All the naysayers must be using Windows (where Flash issues are less pronounced) or something.
31. August 2010, 11:32:47
I found another reason why this should be done:
Ever had several pages open to hear suddenly a LOUD sound and you have no clue WHICH stupid advertiser decided to put a "catching" sound on a add and you closer several web pages just to find out WHICH page has been the offending one?
I don't really care in which way it is done, at this stage I would be happy to except any solution as long there IS a solution to switch off offending pages!
13. October 2010, 02:29:14
I found little workaround regarding Flash advertisements (some of them not all :-(
In the Global configuration of the Flash Player set local storage to "0Kb" (default I think is "10Kb")
In this way the flash player has to ask the moment it wants to store something on the computer and doesn't start playing until you hit the "Allow" button :-)
17. October 2010, 10:46:18
I tried your little trick, marwerno, with not much joy. My entire Opera session hangs each time I try to interact with the Flash site after I set the storage amount to 0. The problem could be resolved by restarting Opera, but would recur the moment I went to that Flash site again (for instance when clicking on Flash Player/About). Also, as you write, the success of that measure seems a bit hit'n'miss: the Flash adverts on FT.com, for example, continued unaffected.
I am glad that you have come around to support this request.
PS: We have the sound problem, too - compounded. I often have some lullaby in the background, emanating from the Opera session on the inactive desktop of my youngest :-(
17. October 2010, 11:24:51
is it even technically possible? plugins are AFAIK not controlled by opera at all, its "3d party application" running on it sown..
17. October 2010, 11:59:34
Dunno. The plug-in is invoked via a HTML tag, so Opera is aware of it. The plug-in does not show as a separate process, so it's probably a thread. These threads are under the process control of Opera. Whether Opera can actually tell how resource-intensive a given thread is, is indeed an open question. I am also unclear whether the OS offers an API to suspend a thread. However, there's probably some interaction between the main thread and the plug-in. That would probably be enough to suspend it via some semaphore. It may not be an easy thing to do but it would be a VERY worthwhile feature to brag about. Particularly when you consider the recent breed of lowly-speced web-appliances (netbooks, iPads, etc).
17. October 2010, 18:27:40
i dont think flash has APi to be "suspended" - at least i never heard of such options.you cant just "stop" a process
18. October 2010, 08:37:01
Well, as I said, it is NOT a process - merely a thread. Opera can very clearly "stop" it coz otherwise the thing would run amok even after you closed a tab. I do not know whether there's an explicit "suspend plug-in" API but threads must contend for shared process resources (like the DOM element into which the Flash content is projected) and use semaphores to do so. Such semaphores could be used as a proxy for suspend. I am reasonably certain that it is technically feasible to suspend a page. Question is just whether this is where Opera want to focus resources at present. As a long-time user of the Opera browser, I am beginning to get increasingly concerned that Opera are diverting resources into all sorts of projects which are not really core to a "browser". Think Opera email, Opera Unite, ... IMHO, these projects need not - should not - be part of Opera's core. Learn from Firefox and incorporate a strong add-on manager, then create these projects as add-ons that people can download, if wanting. Then refocus on the core browsing experience. To my eyes, Chrome is becoming more and more interesting because it is what Opera used to be: small and efficient.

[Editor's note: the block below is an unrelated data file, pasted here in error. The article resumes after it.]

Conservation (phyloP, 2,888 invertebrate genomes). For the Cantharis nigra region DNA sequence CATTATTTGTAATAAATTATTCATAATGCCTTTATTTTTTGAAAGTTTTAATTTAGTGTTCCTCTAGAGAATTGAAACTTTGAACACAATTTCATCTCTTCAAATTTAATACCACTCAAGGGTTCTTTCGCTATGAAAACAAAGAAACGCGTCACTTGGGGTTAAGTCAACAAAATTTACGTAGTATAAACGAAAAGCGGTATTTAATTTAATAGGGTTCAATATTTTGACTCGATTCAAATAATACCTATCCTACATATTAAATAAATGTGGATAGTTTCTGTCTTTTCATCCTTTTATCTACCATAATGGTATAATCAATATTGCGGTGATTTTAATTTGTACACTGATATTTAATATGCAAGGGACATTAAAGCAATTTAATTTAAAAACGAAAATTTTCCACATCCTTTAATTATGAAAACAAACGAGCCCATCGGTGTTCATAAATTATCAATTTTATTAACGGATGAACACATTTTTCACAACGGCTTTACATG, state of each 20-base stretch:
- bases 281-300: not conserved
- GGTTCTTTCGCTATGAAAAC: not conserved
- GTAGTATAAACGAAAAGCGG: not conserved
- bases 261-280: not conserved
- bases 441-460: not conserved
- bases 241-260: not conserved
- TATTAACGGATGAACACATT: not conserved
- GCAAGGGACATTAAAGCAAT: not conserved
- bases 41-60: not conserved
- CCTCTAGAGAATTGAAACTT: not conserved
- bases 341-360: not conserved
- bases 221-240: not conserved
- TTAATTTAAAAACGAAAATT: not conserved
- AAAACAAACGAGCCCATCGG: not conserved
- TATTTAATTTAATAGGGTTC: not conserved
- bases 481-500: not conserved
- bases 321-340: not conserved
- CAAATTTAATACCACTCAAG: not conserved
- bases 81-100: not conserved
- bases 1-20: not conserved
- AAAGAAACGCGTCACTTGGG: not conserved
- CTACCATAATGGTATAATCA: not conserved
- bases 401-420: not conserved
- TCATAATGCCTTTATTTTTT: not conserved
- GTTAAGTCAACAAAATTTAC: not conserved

18. October 2010, 14:17:15
Opera's always had M2; the recent attention to it is pretty much the only (visible) upgrade to it since the addition of feeds. You cannot say that giving it some well-deserved attention makes it any less what I'll call Chrome-like than it's ever been. Unite... well, that's the exact opposite of what Chrome wishes to accomplish, in a sense.
Originally posted by Ollie2893:
Learn from Firefox and incorporate a strong add-on manager, then create these projects as add-ons that people can download, if wanting.
You do realize that many of the most popular add-ons are also made by Mozilla, i.e., they "divert" at least as many resources. At any rate, Opera recently got quite a few extra engineers on the core team.
Originally posted by Ollie2893:
To my eyes, Chrome is becoming more and more interesting because it is what Opera used to be: small and efficient.
I suggest you actually compare sizes, and, for that matter, responsiveness and speed.
18. October 2010, 15:20:21
@Frenzie: Agreed. It was foolish of me to invite a Chrome-Opera comparison - it will send this thread OT. So let's forget about Chrome - everyone can form their own opinion of it. I was merely trying to say that, to this user at least, Opera will unlikely succeed to differentiate itself through non-core add-ons (like Unite, and mail), simply because there are many comparable offerings out there that are simply much more complete (because they are core products to whoever makes them). Opera will live and die by the browsing experience it offers. And this thread is trying to draw attention to an area of core browsing that could benefit from improvement. Thanks.
12. January 2011, 09:49:04
I wanted to congratulate the Opera team on the idea of stacked tabs in the new Version 11. Now my users can keep still more tabs open, some of which they may never see again (but will still keep chucking away in the background). I think that a feature to suspend inactive pages has become still more important.
13. May 2011, 22:29:48
This kind of page suspension would be really cool, if possible.